I love music.
I've loved it since I first put a needle on a 45 (yep, that old). It soundtracked my life, reflected my heartaches, and serenaded my romances. I've lived music as a longtime singer/songwriter and I remain admirably contemporary in my musical tastes (i.e., I knew who Arcade Fire and Muse were). So when I watch the Grammy Awards I do so as a fan, a cheerleader, a participant and, yes, a critic.
There was obviously an abundance of extraordinary talent on stage. These are, after all, the folks being awarded for excellence, they should be talented! And while there are those select few who perform with elegant simplicity, it seems more likely that to be truly relevant in today's music industry, one is compelled to put on a production worthy of Franco Dragone. Act after act exploded onstage with cadres of limb-snapping dancers, robotic vocorder vocals, lights and smoke and mirrors and enough gymnastics to exhaust Cathy Rigby. As I blinked frantically enough to ward off seizures, I couldn't help but wonder why cacophony has so thoroughly bewitched the art of music.
I absolutely enjoy snappy choreography, spectacle is fun, and vibrant stage presence is a must, but nowadays you not only have to possess a model's body, Alvin Ailey's dance moves, a fierce stage entourage and plenty of digital enhancements, it doesn't appear you need to be all that good at the actual singing part. Or at least it's getting harder and harder to figure out if you are.
Allow me this incongruous analogy:
The recent Taco Bell "where's the beef?" brouhaha struck a chord. Look, if you tell me I'm getting a beef taco with sand product and oatmeal dust and I still want to buy that taco and inexplicably find it palatable, you've done your job as an honest promoter and I'm a consumer with no taste. Likewise, if a listening, cheering, music-purchasing fan knows the artist they're cheering has had each note auto-tuned to perfection, every strum mimicked by an actual player and those original songs ghostwritten by a pro and they still love that artist, well, OK...they're buying into the illusion (delusion?) and no harm done. They don't mind the sand and oatmeal.
But what about those of us who want the real thing? Who want to know that what we're hearing and cheering is true singing talent, perfected over years of experience or nurtured from innate ability? That a songwriter we admire has honestly created his catalogue, artfully rendered from hours in the bubble with his creative muse?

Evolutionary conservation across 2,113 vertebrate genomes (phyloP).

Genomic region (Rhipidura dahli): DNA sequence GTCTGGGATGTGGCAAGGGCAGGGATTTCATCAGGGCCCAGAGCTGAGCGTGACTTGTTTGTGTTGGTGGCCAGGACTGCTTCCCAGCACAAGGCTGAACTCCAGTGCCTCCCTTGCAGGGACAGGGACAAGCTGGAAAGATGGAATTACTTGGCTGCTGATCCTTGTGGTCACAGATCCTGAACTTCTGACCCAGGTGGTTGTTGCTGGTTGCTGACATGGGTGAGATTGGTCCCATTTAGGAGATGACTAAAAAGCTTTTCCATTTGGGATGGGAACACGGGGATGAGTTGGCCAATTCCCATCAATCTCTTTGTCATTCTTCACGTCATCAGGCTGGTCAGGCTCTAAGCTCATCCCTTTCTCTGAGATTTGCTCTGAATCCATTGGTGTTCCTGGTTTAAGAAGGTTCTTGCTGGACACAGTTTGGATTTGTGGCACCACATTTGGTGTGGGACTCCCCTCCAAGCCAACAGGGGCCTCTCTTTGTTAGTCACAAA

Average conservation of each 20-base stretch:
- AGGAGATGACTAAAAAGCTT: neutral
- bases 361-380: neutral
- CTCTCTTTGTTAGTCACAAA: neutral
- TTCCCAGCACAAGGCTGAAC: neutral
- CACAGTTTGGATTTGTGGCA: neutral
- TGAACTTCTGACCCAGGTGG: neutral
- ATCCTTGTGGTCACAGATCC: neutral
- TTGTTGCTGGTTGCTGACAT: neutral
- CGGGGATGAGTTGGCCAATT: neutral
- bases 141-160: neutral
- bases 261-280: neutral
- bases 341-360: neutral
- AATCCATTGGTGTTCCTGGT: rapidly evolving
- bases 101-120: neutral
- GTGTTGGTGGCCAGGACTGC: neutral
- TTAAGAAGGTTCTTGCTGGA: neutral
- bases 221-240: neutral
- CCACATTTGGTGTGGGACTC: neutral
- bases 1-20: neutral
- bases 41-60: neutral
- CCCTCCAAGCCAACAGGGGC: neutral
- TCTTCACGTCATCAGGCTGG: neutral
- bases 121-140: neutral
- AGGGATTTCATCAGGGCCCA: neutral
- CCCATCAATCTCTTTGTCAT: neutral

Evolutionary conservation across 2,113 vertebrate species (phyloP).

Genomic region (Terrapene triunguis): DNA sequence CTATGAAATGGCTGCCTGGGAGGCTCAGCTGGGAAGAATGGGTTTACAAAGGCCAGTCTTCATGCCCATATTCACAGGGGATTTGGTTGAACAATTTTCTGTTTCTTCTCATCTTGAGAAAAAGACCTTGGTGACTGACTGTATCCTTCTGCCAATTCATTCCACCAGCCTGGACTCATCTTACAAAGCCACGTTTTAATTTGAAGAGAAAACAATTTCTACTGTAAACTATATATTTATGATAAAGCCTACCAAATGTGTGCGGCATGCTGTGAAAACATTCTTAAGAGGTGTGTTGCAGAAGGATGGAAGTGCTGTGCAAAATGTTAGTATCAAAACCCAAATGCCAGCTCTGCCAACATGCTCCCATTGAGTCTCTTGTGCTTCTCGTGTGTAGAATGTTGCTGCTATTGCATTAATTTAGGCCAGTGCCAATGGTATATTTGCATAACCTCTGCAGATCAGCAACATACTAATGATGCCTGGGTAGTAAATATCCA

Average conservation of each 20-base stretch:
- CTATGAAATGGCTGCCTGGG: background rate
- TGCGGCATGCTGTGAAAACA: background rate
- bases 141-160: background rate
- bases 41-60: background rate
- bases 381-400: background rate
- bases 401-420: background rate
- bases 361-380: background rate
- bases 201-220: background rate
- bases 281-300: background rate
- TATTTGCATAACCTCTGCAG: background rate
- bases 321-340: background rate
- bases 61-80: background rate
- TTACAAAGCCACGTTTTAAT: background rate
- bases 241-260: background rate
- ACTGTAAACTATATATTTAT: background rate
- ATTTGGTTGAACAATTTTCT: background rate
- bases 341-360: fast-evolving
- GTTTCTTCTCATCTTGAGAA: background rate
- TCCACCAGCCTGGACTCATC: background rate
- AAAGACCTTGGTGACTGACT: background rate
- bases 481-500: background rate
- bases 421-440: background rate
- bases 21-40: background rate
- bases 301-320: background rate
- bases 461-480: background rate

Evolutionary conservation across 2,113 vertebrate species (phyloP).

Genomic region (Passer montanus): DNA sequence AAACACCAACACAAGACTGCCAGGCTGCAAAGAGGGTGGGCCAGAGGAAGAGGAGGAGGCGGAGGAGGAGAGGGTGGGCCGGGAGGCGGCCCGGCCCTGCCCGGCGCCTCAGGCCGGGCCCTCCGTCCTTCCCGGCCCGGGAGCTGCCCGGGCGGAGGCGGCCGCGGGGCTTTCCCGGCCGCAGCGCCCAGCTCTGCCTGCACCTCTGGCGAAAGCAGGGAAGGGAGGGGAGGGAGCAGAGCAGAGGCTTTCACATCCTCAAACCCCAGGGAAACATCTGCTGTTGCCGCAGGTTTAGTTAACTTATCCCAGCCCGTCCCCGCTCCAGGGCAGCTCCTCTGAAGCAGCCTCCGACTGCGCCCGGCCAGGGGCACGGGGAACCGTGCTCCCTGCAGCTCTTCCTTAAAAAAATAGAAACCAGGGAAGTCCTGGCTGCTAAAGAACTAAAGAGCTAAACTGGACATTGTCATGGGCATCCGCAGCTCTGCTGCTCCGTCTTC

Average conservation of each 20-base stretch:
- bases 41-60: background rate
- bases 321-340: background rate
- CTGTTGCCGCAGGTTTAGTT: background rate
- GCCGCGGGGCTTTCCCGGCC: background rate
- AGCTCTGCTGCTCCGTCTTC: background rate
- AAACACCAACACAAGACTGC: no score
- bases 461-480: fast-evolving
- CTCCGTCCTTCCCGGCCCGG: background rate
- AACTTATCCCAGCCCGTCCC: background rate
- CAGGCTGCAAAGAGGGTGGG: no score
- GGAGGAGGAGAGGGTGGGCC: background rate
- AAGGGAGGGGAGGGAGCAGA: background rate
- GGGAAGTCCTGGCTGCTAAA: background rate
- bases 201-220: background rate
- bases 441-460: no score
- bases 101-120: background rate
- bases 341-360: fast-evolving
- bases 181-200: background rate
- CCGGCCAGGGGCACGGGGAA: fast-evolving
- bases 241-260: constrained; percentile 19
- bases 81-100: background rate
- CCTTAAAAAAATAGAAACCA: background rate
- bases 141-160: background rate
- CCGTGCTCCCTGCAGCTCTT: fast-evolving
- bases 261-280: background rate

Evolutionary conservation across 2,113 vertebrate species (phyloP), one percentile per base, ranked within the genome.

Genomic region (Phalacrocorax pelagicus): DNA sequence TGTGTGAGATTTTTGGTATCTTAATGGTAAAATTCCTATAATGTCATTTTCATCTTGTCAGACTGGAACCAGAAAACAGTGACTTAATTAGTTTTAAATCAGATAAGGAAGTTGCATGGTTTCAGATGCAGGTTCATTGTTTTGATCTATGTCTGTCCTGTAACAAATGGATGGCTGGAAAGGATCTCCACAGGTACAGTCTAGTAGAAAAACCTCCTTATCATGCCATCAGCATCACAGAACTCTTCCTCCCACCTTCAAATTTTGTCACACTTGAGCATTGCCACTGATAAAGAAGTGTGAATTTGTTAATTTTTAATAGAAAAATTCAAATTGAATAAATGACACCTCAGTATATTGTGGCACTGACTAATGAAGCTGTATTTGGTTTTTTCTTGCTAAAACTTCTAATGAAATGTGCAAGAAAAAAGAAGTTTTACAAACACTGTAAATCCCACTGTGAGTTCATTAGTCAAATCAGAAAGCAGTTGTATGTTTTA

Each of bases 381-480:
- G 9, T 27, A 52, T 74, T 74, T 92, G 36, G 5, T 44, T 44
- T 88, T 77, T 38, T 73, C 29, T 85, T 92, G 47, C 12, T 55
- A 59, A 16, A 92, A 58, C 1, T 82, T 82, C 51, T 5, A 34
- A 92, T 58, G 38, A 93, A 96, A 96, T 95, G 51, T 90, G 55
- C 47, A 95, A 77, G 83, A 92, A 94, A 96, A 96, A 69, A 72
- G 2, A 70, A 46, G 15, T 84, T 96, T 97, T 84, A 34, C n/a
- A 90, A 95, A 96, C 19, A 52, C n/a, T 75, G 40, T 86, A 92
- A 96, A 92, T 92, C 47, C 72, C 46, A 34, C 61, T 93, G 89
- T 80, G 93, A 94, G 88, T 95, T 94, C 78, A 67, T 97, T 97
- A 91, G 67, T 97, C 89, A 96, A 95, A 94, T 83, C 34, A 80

When Esperanza Spalding staged her upset much to the chagrin of Bieber handlers and screaming Wikipedia-hacking pre-teens everywhere, it was a rare moment of victory for authenticity. I don't begrudge young Justin his success; every era has its boy-toy singers and he's on delightful par with Bobby Sherman, Davey Jones, David Cassidy, even Simon LeBon. He has his talent, for certain, but put him on a stool with an acoustic guitar and no trickery and all too quickly we see behind the curtain. Saturday Night Live has unwittingly served to "out" the ranks of dubious stars who lack authentic singing skills, from Nelly Furtado, Britney Spears, Taylor Swift, even nominated Florence and the Machine. And yet, strangely, even when it becomes clear just how limited these singers are, fans don't seem to care. Sand and oatmeal.
When I came up in the music business, being able to hit your notes with heart and tone was a matter of pride to every singer I knew. Our analogue engineers had to arduously punch in words or syllables that needed pitch correction and that could take some serious billable time. Sometimes we were obligated to re-record entire sections of a song for that one bad note. We worked our chops in the process and being pitch perfect got you both work and respect.
Then came Pro Tools and the birth of the digital star. When I last recorded in a digital studio in Burbank, CA., the engineer working with my group was also engineering the sessions of a young (to remain nameless) Disney star who was selling records by the millions and, as it turns out, couldn't sing a lick. Our engineer reported that he was required to auto-tune, "I'm not exaggerating, every single note" and spent even more time trying to get her tone somewhere near human aural tolerance. She was a huge singing star nonetheless and that record? Yep, sold millions. Sand and oatmeal.
Digital manipulation is here to stay and like any other technological advance, it can be used for both good and evil. It allowed me and many other independent artists to make our records and it has literally revolutionized the recording industry. It has also served to manufacture into existence marginally talented artists whose polished perfection is a sham. And a shame. Sold to a gullible public who don't know the difference or don't care.
Yet even in the midst of all this artistic chicanery, the true artists emerge. And every once in awhile someone like Esperanza Spalding pierces the curtain and shows them all how it's done. And we are delighted by her authentic and mesmerizing talent. Not a speck of sand or oatmeal in sight.